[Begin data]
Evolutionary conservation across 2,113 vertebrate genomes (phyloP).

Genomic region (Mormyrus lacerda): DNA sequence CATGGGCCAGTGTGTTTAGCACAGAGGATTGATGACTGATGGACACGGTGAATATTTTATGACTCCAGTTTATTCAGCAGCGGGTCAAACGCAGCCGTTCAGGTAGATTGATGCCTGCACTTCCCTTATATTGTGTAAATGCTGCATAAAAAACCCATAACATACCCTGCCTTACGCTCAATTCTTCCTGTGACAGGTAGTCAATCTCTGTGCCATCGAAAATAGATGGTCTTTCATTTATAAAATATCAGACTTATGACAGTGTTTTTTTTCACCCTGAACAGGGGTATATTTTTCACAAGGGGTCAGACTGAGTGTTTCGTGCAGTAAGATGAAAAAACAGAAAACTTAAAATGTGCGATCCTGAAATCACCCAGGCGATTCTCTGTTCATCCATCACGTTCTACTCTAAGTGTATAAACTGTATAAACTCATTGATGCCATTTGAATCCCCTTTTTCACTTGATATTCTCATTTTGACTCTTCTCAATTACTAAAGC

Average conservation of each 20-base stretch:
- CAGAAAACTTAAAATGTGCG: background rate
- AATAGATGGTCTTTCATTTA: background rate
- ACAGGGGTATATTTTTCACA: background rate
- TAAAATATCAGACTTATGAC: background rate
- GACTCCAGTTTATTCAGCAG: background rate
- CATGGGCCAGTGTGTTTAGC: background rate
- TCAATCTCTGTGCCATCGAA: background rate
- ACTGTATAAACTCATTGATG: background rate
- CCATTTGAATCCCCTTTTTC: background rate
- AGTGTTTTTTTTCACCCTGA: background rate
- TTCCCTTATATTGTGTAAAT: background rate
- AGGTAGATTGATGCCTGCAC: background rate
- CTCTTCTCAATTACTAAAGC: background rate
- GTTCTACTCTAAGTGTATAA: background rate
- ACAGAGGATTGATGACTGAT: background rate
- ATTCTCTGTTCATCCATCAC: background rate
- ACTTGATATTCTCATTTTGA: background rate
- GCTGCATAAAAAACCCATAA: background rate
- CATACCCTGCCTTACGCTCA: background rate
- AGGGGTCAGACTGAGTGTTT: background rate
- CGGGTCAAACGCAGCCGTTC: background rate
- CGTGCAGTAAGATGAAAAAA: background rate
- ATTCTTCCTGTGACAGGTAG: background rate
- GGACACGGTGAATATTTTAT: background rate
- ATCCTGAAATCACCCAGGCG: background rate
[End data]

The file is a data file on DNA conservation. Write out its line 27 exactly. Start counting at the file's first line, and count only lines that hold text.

- GGACACGGTGAATATTTTAT: background rate